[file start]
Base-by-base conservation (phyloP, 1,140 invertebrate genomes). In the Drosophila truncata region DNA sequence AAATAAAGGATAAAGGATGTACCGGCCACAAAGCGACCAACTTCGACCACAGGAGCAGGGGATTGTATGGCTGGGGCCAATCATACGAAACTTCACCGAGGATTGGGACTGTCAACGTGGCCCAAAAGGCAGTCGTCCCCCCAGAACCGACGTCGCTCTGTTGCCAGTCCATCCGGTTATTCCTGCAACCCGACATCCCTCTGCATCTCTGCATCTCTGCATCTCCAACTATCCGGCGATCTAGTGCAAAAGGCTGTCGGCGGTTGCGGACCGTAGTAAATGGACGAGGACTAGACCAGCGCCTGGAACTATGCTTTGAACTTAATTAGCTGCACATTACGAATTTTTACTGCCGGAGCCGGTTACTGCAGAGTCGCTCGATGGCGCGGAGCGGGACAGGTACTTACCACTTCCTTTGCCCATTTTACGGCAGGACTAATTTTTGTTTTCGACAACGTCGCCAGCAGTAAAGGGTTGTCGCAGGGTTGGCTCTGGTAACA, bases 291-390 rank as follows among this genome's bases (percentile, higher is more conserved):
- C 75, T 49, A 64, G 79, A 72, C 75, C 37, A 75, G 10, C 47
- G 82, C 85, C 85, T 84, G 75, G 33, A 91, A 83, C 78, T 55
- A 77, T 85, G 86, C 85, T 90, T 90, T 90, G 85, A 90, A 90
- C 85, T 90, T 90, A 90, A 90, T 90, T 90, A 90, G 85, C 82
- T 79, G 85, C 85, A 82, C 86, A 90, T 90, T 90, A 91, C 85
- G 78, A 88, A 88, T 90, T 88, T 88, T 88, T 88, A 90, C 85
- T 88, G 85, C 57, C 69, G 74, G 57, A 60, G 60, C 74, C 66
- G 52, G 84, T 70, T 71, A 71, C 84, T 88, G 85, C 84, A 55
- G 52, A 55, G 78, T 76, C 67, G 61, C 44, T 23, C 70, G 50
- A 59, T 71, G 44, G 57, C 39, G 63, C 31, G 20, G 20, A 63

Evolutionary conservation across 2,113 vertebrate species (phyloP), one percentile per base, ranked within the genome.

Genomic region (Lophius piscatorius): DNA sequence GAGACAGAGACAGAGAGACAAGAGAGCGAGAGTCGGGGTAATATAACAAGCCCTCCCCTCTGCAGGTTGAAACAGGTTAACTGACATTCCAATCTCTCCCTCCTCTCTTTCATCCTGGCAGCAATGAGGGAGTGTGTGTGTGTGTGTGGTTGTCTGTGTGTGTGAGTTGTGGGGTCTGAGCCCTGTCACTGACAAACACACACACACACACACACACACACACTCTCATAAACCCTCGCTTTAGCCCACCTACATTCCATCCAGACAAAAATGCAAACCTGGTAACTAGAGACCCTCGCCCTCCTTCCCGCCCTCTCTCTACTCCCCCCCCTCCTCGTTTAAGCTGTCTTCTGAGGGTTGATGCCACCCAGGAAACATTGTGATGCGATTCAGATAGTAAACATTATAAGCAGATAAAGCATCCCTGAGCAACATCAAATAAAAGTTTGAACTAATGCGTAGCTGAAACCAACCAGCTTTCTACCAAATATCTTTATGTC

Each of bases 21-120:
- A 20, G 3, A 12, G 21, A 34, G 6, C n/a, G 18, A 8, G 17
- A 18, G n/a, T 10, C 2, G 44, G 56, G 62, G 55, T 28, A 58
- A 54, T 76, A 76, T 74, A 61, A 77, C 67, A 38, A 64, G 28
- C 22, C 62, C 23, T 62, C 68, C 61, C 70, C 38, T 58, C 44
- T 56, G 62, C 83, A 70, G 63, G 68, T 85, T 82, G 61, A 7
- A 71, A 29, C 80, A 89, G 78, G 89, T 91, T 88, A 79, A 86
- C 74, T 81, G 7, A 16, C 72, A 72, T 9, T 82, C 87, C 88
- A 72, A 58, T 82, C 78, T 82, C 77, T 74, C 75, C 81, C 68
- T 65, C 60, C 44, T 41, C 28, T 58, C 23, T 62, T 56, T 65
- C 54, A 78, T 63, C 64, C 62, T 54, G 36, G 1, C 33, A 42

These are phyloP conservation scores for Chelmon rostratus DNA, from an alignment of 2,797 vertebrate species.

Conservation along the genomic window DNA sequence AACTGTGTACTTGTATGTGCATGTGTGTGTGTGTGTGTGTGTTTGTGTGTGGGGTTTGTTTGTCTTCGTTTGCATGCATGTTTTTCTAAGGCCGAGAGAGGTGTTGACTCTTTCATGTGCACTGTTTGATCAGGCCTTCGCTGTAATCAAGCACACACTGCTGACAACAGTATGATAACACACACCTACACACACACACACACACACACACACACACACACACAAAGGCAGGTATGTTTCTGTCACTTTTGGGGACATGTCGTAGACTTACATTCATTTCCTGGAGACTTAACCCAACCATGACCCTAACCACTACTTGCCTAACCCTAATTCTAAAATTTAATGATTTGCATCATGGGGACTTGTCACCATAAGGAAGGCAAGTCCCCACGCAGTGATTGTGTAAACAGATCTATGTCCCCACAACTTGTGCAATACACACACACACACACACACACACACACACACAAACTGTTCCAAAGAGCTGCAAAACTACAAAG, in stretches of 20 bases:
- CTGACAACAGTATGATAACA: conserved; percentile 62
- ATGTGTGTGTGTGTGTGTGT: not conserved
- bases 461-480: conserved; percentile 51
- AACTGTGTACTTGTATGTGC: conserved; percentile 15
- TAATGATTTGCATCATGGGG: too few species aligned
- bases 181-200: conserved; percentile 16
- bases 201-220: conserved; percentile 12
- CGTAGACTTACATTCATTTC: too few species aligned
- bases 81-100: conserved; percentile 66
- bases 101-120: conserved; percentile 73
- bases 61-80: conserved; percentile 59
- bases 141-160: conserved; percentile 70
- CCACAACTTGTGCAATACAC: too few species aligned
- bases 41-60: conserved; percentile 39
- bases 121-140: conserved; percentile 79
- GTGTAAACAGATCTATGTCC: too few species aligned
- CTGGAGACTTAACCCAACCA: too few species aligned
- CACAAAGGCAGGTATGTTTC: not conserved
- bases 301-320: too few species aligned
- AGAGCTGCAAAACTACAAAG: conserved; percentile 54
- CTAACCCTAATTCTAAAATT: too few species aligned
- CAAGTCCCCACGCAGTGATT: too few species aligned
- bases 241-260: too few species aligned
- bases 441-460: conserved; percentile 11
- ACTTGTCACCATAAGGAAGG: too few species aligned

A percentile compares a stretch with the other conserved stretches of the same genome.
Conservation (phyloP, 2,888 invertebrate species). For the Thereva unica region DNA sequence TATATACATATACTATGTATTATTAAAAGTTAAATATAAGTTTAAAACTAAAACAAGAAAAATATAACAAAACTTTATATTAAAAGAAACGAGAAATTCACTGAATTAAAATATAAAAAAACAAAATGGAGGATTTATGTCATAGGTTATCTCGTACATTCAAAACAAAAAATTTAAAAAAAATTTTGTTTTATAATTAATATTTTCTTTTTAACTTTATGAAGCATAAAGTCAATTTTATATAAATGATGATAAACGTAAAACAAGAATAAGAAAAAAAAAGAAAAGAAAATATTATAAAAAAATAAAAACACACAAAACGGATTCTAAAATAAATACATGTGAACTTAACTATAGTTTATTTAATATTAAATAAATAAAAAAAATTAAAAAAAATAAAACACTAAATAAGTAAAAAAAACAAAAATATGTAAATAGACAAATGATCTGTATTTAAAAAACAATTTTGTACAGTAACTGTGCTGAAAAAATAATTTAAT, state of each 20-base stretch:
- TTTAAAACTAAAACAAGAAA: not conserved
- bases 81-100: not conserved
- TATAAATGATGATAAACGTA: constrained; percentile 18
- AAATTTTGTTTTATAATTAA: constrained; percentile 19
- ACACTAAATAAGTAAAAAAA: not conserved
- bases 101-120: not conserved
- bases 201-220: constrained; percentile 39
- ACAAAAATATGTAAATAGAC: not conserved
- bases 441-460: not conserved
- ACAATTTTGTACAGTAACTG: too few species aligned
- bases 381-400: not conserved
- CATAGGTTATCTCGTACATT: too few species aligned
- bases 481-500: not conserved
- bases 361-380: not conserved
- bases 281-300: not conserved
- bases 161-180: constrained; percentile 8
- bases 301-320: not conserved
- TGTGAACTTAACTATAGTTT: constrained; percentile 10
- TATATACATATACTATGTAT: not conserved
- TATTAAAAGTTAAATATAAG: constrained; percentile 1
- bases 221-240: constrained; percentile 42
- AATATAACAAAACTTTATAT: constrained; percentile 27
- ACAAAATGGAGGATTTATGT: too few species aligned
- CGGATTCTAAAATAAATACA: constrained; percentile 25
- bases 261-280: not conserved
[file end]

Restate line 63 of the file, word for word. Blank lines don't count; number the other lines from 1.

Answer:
- ACAATTTTGTACAGTAACTG: too few species aligned